Midday | WYPR

Midday

Baltimore City Public Schools

Last week, Baltimore City Public Schools President & CEO Dr. Sonja Santelises announced that unless additional funding is secured for next year’s school budget, Baltimore schools are facing layoffs of more than 1,000 teachers and faculty. Cuts to arts and enrichment programs are likely to come as well, as the system tries to to close a $130 million budget gap. Rising school costs and declining enrollment are not new challenges to city schools, but this year’s shortfall is the largest the district has faced in a long time.

The Baltimore Teachers Union called the layoffs “unacceptable” and Dr. Santelises herself concedes that her plan to balance the budget, will drastically change how the school system operates.

National Press Foundation

Mirroring the nationwide epidemic, the number of opioid addiction and abuse victims in Baltimore continues to rise, and overdose cases crowd the city’s emergency rooms.  Last week, Maryland Governor Larry Hogan appointed a Heroin and Opioid Emergency Task Force, and proposed new legislation for the General Assembly that would put strict limits on opioid prescriptions and impose tough new penalties for traffickers.  On this month's edition of  HealthwatchBaltimore City Health Commissioner Dr. Leana Wen joins Tom Hall  to discuss the city’s continuing response to the opioid epidemic. 

Dr. Wen answers our questions for the hour,  and takes your calls, emails and tweets about your public health concerns.

Stephen Melkisethian

We begin today with a conversation about the travel ban implemented by President Trump on Friday afternoon. The President blocked visitors from seven predominately Muslim countries, Iran, Iraq, Libya, Somalia, Sudan, Syria and Yemen. The initial ban even included those who hold green cards. After a night and day of chaotic events at airports around the world, those holding green cards were allowed to re-enter the US.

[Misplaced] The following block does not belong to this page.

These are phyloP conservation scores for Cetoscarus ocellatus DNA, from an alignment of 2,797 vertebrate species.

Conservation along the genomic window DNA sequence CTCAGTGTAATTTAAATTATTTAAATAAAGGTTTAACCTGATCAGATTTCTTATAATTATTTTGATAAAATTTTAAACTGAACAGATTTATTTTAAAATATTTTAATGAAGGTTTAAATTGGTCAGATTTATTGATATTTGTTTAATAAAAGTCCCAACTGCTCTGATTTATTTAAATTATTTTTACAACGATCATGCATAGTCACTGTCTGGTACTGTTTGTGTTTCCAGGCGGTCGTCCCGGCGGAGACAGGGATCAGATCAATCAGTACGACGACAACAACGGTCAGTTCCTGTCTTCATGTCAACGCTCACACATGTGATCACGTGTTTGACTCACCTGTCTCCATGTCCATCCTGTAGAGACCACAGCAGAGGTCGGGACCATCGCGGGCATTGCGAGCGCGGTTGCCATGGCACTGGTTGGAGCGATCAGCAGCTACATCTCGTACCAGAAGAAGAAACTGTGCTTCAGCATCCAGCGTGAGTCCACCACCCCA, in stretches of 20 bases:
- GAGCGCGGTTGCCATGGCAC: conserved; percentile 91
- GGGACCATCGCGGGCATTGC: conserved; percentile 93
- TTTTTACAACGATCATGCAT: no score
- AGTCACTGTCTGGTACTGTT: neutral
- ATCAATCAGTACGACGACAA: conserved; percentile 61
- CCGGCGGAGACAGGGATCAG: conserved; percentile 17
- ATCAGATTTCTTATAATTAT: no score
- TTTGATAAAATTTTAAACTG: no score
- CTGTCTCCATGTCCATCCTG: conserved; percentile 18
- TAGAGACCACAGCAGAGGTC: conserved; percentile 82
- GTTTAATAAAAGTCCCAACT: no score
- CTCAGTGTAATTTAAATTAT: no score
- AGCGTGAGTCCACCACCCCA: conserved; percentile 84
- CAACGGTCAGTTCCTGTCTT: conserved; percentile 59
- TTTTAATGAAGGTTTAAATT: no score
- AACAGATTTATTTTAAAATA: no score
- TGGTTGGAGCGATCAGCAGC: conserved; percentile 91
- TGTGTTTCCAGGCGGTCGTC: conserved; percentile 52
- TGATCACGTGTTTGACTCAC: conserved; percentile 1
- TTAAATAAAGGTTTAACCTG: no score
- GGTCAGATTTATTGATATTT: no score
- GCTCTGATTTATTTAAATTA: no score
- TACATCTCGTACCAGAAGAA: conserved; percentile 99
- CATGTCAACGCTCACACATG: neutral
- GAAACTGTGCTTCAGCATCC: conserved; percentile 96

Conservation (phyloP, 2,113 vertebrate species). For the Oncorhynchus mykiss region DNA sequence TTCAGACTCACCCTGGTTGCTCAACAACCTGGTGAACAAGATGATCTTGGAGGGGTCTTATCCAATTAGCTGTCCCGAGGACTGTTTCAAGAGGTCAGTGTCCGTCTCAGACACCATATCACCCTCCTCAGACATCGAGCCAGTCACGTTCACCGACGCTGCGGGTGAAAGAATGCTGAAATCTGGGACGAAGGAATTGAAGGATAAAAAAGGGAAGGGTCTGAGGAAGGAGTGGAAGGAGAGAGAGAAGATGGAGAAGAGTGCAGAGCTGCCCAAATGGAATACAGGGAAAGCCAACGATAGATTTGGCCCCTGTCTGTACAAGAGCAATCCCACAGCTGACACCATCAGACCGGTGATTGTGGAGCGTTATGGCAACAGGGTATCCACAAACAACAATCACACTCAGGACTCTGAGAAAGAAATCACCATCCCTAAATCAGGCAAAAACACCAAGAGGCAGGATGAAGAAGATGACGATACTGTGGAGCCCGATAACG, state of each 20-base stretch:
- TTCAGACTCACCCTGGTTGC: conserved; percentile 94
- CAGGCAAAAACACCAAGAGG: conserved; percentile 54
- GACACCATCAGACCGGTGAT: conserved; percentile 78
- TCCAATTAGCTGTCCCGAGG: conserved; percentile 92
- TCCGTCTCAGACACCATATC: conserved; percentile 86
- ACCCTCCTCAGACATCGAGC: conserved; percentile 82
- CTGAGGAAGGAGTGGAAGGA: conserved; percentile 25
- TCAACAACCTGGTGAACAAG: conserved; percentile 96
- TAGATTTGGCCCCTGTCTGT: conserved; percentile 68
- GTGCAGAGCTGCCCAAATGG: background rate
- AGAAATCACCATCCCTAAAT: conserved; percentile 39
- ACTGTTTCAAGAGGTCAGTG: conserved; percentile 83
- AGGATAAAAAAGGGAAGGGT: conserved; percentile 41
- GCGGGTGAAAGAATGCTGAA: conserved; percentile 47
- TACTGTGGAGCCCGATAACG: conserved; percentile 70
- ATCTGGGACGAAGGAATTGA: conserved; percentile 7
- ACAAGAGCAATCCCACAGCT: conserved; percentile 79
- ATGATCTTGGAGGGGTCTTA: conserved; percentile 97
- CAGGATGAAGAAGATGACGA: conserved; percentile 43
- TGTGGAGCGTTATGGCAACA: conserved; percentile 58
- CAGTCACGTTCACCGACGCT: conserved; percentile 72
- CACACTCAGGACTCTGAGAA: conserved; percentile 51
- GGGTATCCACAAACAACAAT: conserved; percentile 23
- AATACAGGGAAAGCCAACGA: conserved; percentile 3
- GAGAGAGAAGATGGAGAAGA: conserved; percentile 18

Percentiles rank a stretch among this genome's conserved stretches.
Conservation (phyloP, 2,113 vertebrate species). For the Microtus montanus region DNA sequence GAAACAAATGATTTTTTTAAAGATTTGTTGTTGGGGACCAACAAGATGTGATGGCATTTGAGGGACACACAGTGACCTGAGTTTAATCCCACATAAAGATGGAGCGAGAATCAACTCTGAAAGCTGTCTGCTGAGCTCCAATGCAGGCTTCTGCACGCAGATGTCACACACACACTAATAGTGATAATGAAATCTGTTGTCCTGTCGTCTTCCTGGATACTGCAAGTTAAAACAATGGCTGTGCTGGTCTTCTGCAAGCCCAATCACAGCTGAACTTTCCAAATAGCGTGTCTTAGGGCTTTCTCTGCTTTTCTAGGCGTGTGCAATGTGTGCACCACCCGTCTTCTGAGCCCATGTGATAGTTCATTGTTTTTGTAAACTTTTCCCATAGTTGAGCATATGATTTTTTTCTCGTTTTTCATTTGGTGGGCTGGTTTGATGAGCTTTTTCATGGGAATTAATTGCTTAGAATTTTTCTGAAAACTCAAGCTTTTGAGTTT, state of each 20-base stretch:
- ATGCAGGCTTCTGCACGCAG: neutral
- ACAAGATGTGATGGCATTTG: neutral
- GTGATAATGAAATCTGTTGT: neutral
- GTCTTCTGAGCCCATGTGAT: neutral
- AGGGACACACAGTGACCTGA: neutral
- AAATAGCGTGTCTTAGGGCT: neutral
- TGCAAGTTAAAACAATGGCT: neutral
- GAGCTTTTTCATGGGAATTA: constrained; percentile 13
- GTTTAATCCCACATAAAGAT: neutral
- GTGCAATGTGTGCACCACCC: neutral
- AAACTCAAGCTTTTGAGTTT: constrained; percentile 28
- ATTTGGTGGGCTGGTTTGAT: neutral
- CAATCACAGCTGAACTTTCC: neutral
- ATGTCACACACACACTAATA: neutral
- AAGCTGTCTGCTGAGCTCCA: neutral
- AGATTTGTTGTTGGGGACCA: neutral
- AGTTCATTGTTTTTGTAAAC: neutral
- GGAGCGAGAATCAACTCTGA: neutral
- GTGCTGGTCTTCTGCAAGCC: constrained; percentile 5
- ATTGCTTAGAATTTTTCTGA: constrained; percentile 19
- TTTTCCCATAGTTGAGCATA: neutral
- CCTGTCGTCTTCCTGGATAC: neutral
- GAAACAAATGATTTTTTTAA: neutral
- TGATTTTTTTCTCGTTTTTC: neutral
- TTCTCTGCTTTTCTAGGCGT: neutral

Reuters

Today, we begin a regular Friday feature: The Midday News Wrap, in which we'll spend the hour reviewing major local, national and international developments with a rotating panel of esteemed journalists, commentators and community leaders.

Friday marks the end of the first week of the Trump administration, a week marked by a dizzying array of Executive Orders and official memoranda by the President that at times placed him in opposition to his senior team and Cabinet nominees.  Trump showed no inclination to change his tone or style following his inauguration, nor did he show an impulse to modify any positions in the face of clear evidence that he is mistaken.  

Monica Reinagel

Artificial sweeteners aren’t just in diet sodas anymore, they’re in many of the processed foods we eat, and a new study shows consumption of those fake sugars is soaring among the very young – from middle schoolers to toddlers. Should we be worried about that?  Licensed nutritionist Monica Reinagel thinks so. She joins us today for another edition of Smart Nutrition.  She’ll also weigh in on the never-ending debate over those low-fat versus low-carb diets – a debate the Nutrition Diva says we probably don’t need to have.

And she takes your calls, emails and tweets about food, dieting and nutrition.

Photo by Joan Marcus